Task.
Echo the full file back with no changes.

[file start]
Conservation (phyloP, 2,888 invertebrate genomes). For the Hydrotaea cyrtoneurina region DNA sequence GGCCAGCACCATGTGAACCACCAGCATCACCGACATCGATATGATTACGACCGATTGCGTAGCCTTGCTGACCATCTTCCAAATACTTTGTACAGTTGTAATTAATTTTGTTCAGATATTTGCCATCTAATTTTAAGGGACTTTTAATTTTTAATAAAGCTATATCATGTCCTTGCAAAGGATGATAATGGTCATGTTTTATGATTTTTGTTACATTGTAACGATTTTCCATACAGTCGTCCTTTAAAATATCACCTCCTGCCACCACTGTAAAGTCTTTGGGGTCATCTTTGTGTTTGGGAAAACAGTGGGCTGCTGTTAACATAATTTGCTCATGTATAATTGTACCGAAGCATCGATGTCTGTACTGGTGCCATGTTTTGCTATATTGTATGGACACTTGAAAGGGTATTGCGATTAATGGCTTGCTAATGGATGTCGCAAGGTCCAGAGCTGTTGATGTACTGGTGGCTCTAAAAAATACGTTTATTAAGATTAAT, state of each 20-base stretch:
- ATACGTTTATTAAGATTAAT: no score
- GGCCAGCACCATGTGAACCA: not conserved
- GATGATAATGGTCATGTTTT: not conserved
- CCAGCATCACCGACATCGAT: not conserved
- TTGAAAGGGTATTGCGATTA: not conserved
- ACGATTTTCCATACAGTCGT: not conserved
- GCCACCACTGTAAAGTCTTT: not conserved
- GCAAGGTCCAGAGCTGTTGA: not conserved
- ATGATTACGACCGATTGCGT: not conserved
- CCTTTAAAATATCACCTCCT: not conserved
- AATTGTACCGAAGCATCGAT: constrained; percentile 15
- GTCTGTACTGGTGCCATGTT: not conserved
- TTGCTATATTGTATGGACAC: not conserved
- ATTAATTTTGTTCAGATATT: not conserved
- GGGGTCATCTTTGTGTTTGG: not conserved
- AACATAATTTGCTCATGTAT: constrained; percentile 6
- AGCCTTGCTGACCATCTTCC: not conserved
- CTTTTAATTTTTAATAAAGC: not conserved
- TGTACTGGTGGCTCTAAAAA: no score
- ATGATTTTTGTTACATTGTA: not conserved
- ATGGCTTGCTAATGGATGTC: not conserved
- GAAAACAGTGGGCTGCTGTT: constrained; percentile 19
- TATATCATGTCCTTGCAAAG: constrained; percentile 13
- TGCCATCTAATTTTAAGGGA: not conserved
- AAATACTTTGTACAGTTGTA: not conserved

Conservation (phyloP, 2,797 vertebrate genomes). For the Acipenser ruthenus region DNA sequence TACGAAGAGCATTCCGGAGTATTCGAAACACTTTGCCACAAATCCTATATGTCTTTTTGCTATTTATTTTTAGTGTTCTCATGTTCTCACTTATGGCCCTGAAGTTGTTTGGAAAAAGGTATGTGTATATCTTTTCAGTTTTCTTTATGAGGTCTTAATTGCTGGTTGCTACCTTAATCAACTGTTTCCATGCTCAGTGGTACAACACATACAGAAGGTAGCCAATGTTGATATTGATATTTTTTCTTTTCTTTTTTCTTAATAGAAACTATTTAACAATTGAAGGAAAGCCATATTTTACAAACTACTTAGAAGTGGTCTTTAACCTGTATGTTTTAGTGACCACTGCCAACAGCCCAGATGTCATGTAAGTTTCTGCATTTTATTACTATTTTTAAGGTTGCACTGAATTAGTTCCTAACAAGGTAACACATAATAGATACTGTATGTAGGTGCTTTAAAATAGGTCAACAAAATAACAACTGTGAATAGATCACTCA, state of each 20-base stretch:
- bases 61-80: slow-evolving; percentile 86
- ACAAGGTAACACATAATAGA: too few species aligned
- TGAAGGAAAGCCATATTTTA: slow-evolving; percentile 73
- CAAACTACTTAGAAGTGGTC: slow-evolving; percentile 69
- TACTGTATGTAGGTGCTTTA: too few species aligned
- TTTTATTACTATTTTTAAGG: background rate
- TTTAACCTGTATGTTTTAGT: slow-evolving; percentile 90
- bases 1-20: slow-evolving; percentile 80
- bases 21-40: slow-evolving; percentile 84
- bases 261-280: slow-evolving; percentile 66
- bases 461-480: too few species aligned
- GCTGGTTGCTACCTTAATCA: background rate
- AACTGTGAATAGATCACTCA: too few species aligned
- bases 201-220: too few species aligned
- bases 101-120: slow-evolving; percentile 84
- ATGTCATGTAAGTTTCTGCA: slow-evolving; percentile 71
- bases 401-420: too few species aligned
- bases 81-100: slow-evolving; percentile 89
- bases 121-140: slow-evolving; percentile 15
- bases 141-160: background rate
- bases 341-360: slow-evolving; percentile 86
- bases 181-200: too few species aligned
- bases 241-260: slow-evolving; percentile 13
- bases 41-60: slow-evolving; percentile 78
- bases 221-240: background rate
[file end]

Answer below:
Conservation (phyloP, 2,888 invertebrate genomes). For the Hydrotaea cyrtoneurina region DNA sequence GGCCAGCACCATGTGAACCACCAGCATCACCGACATCGATATGATTACGACCGATTGCGTAGCCTTGCTGACCATCTTCCAAATACTTTGTACAGTTGTAATTAATTTTGTTCAGATATTTGCCATCTAATTTTAAGGGACTTTTAATTTTTAATAAAGCTATATCATGTCCTTGCAAAGGATGATAATGGTCATGTTTTATGATTTTTGTTACATTGTAACGATTTTCCATACAGTCGTCCTTTAAAATATCACCTCCTGCCACCACTGTAAAGTCTTTGGGGTCATCTTTGTGTTTGGGAAAACAGTGGGCTGCTGTTAACATAATTTGCTCATGTATAATTGTACCGAAGCATCGATGTCTGTACTGGTGCCATGTTTTGCTATATTGTATGGACACTTGAAAGGGTATTGCGATTAATGGCTTGCTAATGGATGTCGCAAGGTCCAGAGCTGTTGATGTACTGGTGGCTCTAAAAAATACGTTTATTAAGATTAAT, state of each 20-base stretch:
- ATACGTTTATTAAGATTAAT: no score
- GGCCAGCACCATGTGAACCA: not conserved
- GATGATAATGGTCATGTTTT: not conserved
- CCAGCATCACCGACATCGAT: not conserved
- TTGAAAGGGTATTGCGATTA: not conserved
- ACGATTTTCCATACAGTCGT: not conserved
- GCCACCACTGTAAAGTCTTT: not conserved
- GCAAGGTCCAGAGCTGTTGA: not conserved
- ATGATTACGACCGATTGCGT: not conserved
- CCTTTAAAATATCACCTCCT: not conserved
- AATTGTACCGAAGCATCGAT: constrained; percentile 15
- GTCTGTACTGGTGCCATGTT: not conserved
- TTGCTATATTGTATGGACAC: not conserved
- ATTAATTTTGTTCAGATATT: not conserved
- GGGGTCATCTTTGTGTTTGG: not conserved
- AACATAATTTGCTCATGTAT: constrained; percentile 6
- AGCCTTGCTGACCATCTTCC: not conserved
- CTTTTAATTTTTAATAAAGC: not conserved
- TGTACTGGTGGCTCTAAAAA: no score
- ATGATTTTTGTTACATTGTA: not conserved
- ATGGCTTGCTAATGGATGTC: not conserved
- GAAAACAGTGGGCTGCTGTT: constrained; percentile 19
- TATATCATGTCCTTGCAAAG: constrained; percentile 13
- TGCCATCTAATTTTAAGGGA: not conserved
- AAATACTTTGTACAGTTGTA: not conserved

Conservation (phyloP, 2,797 vertebrate genomes). For the Acipenser ruthenus region DNA sequence TACGAAGAGCATTCCGGAGTATTCGAAACACTTTGCCACAAATCCTATATGTCTTTTTGCTATTTATTTTTAGTGTTCTCATGTTCTCACTTATGGCCCTGAAGTTGTTTGGAAAAAGGTATGTGTATATCTTTTCAGTTTTCTTTATGAGGTCTTAATTGCTGGTTGCTACCTTAATCAACTGTTTCCATGCTCAGTGGTACAACACATACAGAAGGTAGCCAATGTTGATATTGATATTTTTTCTTTTCTTTTTTCTTAATAGAAACTATTTAACAATTGAAGGAAAGCCATATTTTACAAACTACTTAGAAGTGGTCTTTAACCTGTATGTTTTAGTGACCACTGCCAACAGCCCAGATGTCATGTAAGTTTCTGCATTTTATTACTATTTTTAAGGTTGCACTGAATTAGTTCCTAACAAGGTAACACATAATAGATACTGTATGTAGGTGCTTTAAAATAGGTCAACAAAATAACAACTGTGAATAGATCACTCA, state of each 20-base stretch:
- bases 61-80: slow-evolving; percentile 86
- ACAAGGTAACACATAATAGA: too few species aligned
- TGAAGGAAAGCCATATTTTA: slow-evolving; percentile 73
- CAAACTACTTAGAAGTGGTC: slow-evolving; percentile 69
- TACTGTATGTAGGTGCTTTA: too few species aligned
- TTTTATTACTATTTTTAAGG: background rate
- TTTAACCTGTATGTTTTAGT: slow-evolving; percentile 90
- bases 1-20: slow-evolving; percentile 80
- bases 21-40: slow-evolving; percentile 84
- bases 261-280: slow-evolving; percentile 66
- bases 461-480: too few species aligned
- GCTGGTTGCTACCTTAATCA: background rate
- AACTGTGAATAGATCACTCA: too few species aligned
- bases 201-220: too few species aligned
- bases 101-120: slow-evolving; percentile 84
- ATGTCATGTAAGTTTCTGCA: slow-evolving; percentile 71
- bases 401-420: too few species aligned
- bases 81-100: slow-evolving; percentile 89
- bases 121-140: slow-evolving; percentile 15
- bases 141-160: background rate
- bases 341-360: slow-evolving; percentile 86
- bases 181-200: too few species aligned
- bases 241-260: slow-evolving; percentile 13
- bases 41-60: slow-evolving; percentile 78
- bases 221-240: background rate